- Seeking the same kind of reward from other sources: Physical activity and human interaction also tickle the same neurotransmitters that are released when scrolling through social media. In fact, scrolling through your friend’s Instagram feed might release dopamine and give you momentary happiness, but actual physical interaction in real time releases serotonin, which has a more sustained effect on the body.
- Hold on to JOMO: The content you consume should be an informed choice, and not a compulsion because you need to know everything about everything. Rationalise your content consumption and seek the joy that comes with missing out on information.
Check the kids before social media wrecks the kids
The Social Dilemma goes back and forth between real life accounts of former employees of Google, Facebook, Uber, and other tech giants, and a fictional depiction of the screen-time strife that is characteristic of most new-age parent-child relationships.
Turns out that it isn’t just rebellion that causes teenagers to be glued to their screens.
“Adolescents have an impressionable mind, and a higher tendency to internalise everything that they are consuming,” says Vaish. This heightened tendency is often attributed to their comparative lack of responsibilities – an adult has to put the phone to perform at work, to feed the family, but a child has no such obligations.
Vaish suggests two ways to put to rest the never-ending screen-time strife
- Model the behaviour you expect them to exhibit: For instance, if there is a rule banning technology between four and six in the evening, then you must follow that rule along with everyone at home. Using age and responsibility as a cop out will be hypocritical and counter-productive.
- Suggest an alternative activity: If you’re asking them to put the phone away, ask them to complete a chore, engage in physical activity or play a game with them.
Tech tools to safeguard your data
You might’ve taped up your web cam, but all that effort could go to waste the second you click on the “I Agree” button without ever reading a single word of the terms and conditions.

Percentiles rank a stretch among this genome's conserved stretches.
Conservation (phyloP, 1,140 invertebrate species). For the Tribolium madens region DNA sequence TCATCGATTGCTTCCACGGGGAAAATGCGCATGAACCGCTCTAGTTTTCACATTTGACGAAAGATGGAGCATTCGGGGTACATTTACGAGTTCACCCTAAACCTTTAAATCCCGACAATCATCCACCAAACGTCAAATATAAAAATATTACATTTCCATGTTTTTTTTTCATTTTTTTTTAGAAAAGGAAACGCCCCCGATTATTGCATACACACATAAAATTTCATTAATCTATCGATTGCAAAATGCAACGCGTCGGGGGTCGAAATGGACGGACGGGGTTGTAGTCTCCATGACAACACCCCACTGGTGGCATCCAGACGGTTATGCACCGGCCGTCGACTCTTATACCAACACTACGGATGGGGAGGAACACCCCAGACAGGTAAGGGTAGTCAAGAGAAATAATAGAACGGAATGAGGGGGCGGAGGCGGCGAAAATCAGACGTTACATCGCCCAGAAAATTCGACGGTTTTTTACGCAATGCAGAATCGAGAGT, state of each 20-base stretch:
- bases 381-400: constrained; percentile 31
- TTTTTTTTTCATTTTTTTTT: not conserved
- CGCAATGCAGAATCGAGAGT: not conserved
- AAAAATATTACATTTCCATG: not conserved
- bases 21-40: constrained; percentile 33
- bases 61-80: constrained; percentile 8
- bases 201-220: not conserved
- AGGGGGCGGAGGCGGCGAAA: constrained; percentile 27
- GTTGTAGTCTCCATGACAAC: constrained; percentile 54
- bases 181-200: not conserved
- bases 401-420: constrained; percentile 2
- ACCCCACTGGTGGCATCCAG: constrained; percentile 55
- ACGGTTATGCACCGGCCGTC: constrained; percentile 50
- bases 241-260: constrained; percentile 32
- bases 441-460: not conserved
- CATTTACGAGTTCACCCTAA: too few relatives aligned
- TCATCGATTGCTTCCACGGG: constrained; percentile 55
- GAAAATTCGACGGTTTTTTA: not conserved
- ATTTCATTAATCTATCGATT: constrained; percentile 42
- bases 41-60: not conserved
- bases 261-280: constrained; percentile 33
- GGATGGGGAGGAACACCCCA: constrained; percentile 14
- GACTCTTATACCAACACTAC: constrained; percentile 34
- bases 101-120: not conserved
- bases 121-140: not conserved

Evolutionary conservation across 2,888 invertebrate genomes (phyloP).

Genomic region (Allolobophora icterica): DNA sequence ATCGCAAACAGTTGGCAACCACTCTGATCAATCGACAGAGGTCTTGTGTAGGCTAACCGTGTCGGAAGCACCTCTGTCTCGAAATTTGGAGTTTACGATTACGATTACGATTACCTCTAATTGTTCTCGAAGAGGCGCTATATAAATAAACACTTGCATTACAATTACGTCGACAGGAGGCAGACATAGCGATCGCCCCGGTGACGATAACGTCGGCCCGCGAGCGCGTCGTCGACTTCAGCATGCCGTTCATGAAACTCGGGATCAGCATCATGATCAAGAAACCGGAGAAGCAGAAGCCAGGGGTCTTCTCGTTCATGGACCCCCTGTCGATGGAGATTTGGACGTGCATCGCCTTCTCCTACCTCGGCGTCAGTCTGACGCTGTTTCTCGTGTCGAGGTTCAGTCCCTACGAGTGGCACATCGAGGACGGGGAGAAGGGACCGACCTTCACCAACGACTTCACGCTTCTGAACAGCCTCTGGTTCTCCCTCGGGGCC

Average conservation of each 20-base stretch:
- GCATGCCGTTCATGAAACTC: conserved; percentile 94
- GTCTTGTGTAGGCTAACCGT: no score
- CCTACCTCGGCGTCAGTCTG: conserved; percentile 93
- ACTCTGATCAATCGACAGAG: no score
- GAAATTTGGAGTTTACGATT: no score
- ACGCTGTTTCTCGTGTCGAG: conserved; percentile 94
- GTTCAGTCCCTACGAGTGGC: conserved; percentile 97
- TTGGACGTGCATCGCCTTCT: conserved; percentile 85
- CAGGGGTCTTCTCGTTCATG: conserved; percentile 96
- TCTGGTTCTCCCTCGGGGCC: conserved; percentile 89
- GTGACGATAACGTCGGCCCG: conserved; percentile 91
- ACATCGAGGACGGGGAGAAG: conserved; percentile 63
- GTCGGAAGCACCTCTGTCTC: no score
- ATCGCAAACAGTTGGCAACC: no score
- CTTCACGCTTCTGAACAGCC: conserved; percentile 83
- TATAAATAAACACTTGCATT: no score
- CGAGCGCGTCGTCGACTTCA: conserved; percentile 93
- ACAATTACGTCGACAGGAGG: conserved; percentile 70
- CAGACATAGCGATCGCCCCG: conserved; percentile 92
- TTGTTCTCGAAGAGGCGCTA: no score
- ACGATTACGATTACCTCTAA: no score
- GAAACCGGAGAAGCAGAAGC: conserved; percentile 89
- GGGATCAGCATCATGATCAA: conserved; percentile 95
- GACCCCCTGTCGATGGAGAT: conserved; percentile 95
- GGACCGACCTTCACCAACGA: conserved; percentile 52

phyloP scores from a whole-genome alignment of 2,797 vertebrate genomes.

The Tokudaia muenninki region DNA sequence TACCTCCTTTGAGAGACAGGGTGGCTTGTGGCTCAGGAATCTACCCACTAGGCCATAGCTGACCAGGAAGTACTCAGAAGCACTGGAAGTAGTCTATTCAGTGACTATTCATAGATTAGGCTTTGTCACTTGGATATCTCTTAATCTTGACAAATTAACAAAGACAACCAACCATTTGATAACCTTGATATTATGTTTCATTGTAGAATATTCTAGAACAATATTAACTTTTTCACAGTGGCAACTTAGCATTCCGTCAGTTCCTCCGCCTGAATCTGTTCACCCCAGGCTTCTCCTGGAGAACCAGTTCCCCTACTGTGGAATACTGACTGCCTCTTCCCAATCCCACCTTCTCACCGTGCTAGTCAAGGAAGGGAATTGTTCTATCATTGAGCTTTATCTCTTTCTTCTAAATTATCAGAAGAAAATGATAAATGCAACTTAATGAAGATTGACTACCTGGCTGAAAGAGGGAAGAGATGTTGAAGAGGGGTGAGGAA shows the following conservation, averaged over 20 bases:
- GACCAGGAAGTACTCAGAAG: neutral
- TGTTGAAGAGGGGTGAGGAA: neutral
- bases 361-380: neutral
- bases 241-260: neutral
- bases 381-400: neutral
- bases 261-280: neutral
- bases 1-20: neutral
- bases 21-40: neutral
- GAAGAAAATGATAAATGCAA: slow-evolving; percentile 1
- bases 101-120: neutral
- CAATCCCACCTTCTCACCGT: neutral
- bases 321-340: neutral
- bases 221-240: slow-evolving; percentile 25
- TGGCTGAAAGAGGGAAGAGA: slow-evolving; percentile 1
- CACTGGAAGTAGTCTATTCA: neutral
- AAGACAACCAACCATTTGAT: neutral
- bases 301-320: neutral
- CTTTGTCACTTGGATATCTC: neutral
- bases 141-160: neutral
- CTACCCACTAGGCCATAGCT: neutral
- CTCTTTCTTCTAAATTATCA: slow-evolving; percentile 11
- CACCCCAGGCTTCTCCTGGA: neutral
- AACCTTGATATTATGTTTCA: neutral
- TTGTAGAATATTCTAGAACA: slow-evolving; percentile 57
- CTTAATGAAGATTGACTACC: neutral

Citizens the world over have handed in all their data at the click of a button, but this documentary has, like an awkward run-in with an ex, put them face-to-face with their worst nightmare.
Here are some tech tools that will help safeguard your data and help you sleep better at night.
- Use apps that provide end-to-end encryption, and allow you to call and message without fearing peeping Toms. Signal is one such highly recommended application that is available on iOS and Android, and allows you to voice call, video call, and message while keeping your information secure.
- Most URLs typically have the “http://” prefix, this usually indicates that it isn’t secure. “https://” (HTTP Secure) is the prefix that protects your server from any eavesdroppers. HTTPS Everywhere is a plug-in or extension that can be downloaded, and is compatible with Chrome, Mozilla Firefox, and Opera. It tries to automatically convert any HTTP web address to a more secure HTTPS web address, to ensure safe browsing.
- Google might have become an adjective, but that doesn’t mean that there aren’t any safer alternatives to the search engine. DuckDuckGo is a search engine that is believed to not share or track users’ personal information.
- Wouldn’t it be ideal if you could block trackers and identify them before actually giving your data away? Turns out you can. Ghostery is a privacy browser extension that lets you control who you are giving your data to, and also allows you to block trackers. It is compatible with both iOS and Android.
- Just when you thought privacy could come in the way of you sharing your breakfast photos with all your friends, we decided to prove you wrong. Wickr is a platform that allows you to share images, and interact with friends while ensuring end-to-end encryption.